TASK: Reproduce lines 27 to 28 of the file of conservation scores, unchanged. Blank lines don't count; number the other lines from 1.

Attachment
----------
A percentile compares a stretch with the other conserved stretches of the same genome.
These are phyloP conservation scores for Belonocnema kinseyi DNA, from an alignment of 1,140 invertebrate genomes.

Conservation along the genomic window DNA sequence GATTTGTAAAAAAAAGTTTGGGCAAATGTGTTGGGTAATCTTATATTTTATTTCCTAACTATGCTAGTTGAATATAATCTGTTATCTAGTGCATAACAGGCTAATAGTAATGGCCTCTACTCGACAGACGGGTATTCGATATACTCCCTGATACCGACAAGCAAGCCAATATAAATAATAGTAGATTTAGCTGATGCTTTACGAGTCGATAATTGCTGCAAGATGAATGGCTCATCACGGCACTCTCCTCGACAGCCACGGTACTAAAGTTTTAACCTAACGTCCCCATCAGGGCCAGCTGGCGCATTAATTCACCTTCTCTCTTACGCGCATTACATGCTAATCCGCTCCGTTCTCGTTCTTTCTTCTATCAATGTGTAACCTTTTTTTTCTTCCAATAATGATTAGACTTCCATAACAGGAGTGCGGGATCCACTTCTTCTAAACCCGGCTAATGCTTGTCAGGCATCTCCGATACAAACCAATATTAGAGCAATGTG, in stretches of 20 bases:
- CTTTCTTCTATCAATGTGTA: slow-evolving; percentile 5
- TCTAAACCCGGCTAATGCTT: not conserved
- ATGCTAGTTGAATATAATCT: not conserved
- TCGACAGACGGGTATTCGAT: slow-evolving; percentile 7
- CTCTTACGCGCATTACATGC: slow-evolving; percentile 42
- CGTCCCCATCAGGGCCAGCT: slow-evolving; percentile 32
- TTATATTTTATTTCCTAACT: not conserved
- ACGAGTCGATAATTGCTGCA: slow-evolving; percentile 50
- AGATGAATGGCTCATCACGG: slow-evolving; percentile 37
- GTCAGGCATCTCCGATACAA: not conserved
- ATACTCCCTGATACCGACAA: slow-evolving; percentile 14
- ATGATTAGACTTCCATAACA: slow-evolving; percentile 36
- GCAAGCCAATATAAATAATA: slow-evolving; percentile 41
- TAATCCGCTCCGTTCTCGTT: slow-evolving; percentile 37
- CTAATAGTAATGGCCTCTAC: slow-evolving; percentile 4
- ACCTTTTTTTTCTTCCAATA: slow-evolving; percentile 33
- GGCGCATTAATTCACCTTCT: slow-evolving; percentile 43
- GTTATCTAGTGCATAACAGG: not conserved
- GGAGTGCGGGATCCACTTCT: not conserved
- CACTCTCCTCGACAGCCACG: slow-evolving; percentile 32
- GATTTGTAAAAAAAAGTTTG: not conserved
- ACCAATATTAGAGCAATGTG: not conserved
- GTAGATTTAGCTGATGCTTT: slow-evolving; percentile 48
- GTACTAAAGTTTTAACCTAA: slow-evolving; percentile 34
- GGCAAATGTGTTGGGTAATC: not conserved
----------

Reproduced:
- GTACTAAAGTTTTAACCTAA: slow-evolving; percentile 34
- GGCAAATGTGTTGGGTAATC: not conserved